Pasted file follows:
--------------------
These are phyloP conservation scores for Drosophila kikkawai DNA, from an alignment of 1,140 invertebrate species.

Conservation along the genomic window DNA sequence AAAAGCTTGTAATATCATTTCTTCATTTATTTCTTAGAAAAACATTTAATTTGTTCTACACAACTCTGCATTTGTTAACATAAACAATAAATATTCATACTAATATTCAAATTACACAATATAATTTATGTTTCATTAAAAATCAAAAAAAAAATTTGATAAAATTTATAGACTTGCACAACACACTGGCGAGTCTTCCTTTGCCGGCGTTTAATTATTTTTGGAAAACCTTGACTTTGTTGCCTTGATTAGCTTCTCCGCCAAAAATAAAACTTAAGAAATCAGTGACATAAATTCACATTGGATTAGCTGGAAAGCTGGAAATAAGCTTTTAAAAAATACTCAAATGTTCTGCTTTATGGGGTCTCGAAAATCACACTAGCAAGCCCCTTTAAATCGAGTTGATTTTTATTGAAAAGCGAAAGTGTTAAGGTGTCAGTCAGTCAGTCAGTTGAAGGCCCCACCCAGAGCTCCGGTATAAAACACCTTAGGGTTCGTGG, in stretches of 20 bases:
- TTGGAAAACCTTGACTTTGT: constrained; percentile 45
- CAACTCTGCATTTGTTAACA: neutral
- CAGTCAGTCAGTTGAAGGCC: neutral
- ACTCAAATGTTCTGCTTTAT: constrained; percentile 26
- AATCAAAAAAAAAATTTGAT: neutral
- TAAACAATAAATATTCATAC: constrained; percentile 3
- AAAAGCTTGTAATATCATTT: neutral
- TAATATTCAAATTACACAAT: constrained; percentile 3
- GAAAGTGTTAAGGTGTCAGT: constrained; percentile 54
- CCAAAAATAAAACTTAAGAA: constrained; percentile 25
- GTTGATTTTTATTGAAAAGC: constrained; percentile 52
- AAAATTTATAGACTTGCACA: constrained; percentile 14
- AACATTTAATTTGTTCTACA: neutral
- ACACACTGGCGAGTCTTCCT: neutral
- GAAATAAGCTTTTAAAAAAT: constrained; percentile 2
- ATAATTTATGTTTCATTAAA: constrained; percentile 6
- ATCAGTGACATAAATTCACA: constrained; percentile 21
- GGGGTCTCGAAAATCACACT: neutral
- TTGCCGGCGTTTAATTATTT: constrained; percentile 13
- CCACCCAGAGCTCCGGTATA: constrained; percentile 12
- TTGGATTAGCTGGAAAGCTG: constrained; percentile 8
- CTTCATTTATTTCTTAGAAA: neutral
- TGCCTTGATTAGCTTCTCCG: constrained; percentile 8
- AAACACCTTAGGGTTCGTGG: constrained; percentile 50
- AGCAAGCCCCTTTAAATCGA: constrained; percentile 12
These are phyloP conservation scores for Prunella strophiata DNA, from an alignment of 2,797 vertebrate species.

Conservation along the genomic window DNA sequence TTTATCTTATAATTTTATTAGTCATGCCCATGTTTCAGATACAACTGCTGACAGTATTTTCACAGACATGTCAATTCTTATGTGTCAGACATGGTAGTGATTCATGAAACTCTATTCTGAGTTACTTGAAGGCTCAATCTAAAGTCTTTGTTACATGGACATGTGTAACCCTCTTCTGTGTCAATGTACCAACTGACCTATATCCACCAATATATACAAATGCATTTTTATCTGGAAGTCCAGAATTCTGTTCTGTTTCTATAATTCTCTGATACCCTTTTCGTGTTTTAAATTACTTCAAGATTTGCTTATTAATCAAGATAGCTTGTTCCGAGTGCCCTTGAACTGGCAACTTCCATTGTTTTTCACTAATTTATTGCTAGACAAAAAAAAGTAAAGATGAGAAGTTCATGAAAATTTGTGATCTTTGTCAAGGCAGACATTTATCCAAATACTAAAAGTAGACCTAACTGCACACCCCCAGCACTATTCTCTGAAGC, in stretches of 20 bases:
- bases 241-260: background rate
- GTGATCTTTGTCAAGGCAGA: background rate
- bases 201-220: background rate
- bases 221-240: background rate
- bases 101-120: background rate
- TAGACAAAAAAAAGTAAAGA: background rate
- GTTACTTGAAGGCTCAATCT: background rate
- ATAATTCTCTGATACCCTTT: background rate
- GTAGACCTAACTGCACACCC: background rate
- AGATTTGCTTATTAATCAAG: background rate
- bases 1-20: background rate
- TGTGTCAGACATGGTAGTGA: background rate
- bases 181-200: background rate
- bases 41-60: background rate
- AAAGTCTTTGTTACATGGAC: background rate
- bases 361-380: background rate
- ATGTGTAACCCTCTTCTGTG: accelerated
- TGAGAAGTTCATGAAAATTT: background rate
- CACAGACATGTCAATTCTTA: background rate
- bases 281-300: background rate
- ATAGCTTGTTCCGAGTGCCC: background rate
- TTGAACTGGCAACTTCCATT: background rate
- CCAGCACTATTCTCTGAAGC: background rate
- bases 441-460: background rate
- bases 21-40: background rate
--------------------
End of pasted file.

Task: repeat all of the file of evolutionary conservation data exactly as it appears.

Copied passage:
These are phyloP conservation scores for Drosophila kikkawai DNA, from an alignment of 1,140 invertebrate species.

Conservation along the genomic window DNA sequence AAAAGCTTGTAATATCATTTCTTCATTTATTTCTTAGAAAAACATTTAATTTGTTCTACACAACTCTGCATTTGTTAACATAAACAATAAATATTCATACTAATATTCAAATTACACAATATAATTTATGTTTCATTAAAAATCAAAAAAAAAATTTGATAAAATTTATAGACTTGCACAACACACTGGCGAGTCTTCCTTTGCCGGCGTTTAATTATTTTTGGAAAACCTTGACTTTGTTGCCTTGATTAGCTTCTCCGCCAAAAATAAAACTTAAGAAATCAGTGACATAAATTCACATTGGATTAGCTGGAAAGCTGGAAATAAGCTTTTAAAAAATACTCAAATGTTCTGCTTTATGGGGTCTCGAAAATCACACTAGCAAGCCCCTTTAAATCGAGTTGATTTTTATTGAAAAGCGAAAGTGTTAAGGTGTCAGTCAGTCAGTCAGTTGAAGGCCCCACCCAGAGCTCCGGTATAAAACACCTTAGGGTTCGTGG, in stretches of 20 bases:
- TTGGAAAACCTTGACTTTGT: constrained; percentile 45
- CAACTCTGCATTTGTTAACA: neutral
- CAGTCAGTCAGTTGAAGGCC: neutral
- ACTCAAATGTTCTGCTTTAT: constrained; percentile 26
- AATCAAAAAAAAAATTTGAT: neutral
- TAAACAATAAATATTCATAC: constrained; percentile 3
- AAAAGCTTGTAATATCATTT: neutral
- TAATATTCAAATTACACAAT: constrained; percentile 3
- GAAAGTGTTAAGGTGTCAGT: constrained; percentile 54
- CCAAAAATAAAACTTAAGAA: constrained; percentile 25
- GTTGATTTTTATTGAAAAGC: constrained; percentile 52
- AAAATTTATAGACTTGCACA: constrained; percentile 14
- AACATTTAATTTGTTCTACA: neutral
- ACACACTGGCGAGTCTTCCT: neutral
- GAAATAAGCTTTTAAAAAAT: constrained; percentile 2
- ATAATTTATGTTTCATTAAA: constrained; percentile 6
- ATCAGTGACATAAATTCACA: constrained; percentile 21
- GGGGTCTCGAAAATCACACT: neutral
- TTGCCGGCGTTTAATTATTT: constrained; percentile 13
- CCACCCAGAGCTCCGGTATA: constrained; percentile 12
- TTGGATTAGCTGGAAAGCTG: constrained; percentile 8
- CTTCATTTATTTCTTAGAAA: neutral
- TGCCTTGATTAGCTTCTCCG: constrained; percentile 8
- AAACACCTTAGGGTTCGTGG: constrained; percentile 50
- AGCAAGCCCCTTTAAATCGA: constrained; percentile 12
These are phyloP conservation scores for Prunella strophiata DNA, from an alignment of 2,797 vertebrate species.

Conservation along the genomic window DNA sequence TTTATCTTATAATTTTATTAGTCATGCCCATGTTTCAGATACAACTGCTGACAGTATTTTCACAGACATGTCAATTCTTATGTGTCAGACATGGTAGTGATTCATGAAACTCTATTCTGAGTTACTTGAAGGCTCAATCTAAAGTCTTTGTTACATGGACATGTGTAACCCTCTTCTGTGTCAATGTACCAACTGACCTATATCCACCAATATATACAAATGCATTTTTATCTGGAAGTCCAGAATTCTGTTCTGTTTCTATAATTCTCTGATACCCTTTTCGTGTTTTAAATTACTTCAAGATTTGCTTATTAATCAAGATAGCTTGTTCCGAGTGCCCTTGAACTGGCAACTTCCATTGTTTTTCACTAATTTATTGCTAGACAAAAAAAAGTAAAGATGAGAAGTTCATGAAAATTTGTGATCTTTGTCAAGGCAGACATTTATCCAAATACTAAAAGTAGACCTAACTGCACACCCCCAGCACTATTCTCTGAAGC, in stretches of 20 bases:
- bases 241-260: background rate
- GTGATCTTTGTCAAGGCAGA: background rate
- bases 201-220: background rate
- bases 221-240: background rate
- bases 101-120: background rate
- TAGACAAAAAAAAGTAAAGA: background rate
- GTTACTTGAAGGCTCAATCT: background rate
- ATAATTCTCTGATACCCTTT: background rate
- GTAGACCTAACTGCACACCC: background rate
- AGATTTGCTTATTAATCAAG: background rate
- bases 1-20: background rate
- TGTGTCAGACATGGTAGTGA: background rate
- bases 181-200: background rate
- bases 41-60: background rate
- AAAGTCTTTGTTACATGGAC: background rate
- bases 361-380: background rate
- ATGTGTAACCCTCTTCTGTG: accelerated
- TGAGAAGTTCATGAAAATTT: background rate
- CACAGACATGTCAATTCTTA: background rate
- bases 281-300: background rate
- ATAGCTTGTTCCGAGTGCCC: background rate
- TTGAACTGGCAACTTCCATT: background rate
- CCAGCACTATTCTCTGAAGC: background rate
- bases 441-460: background rate
- bases 21-40: background rate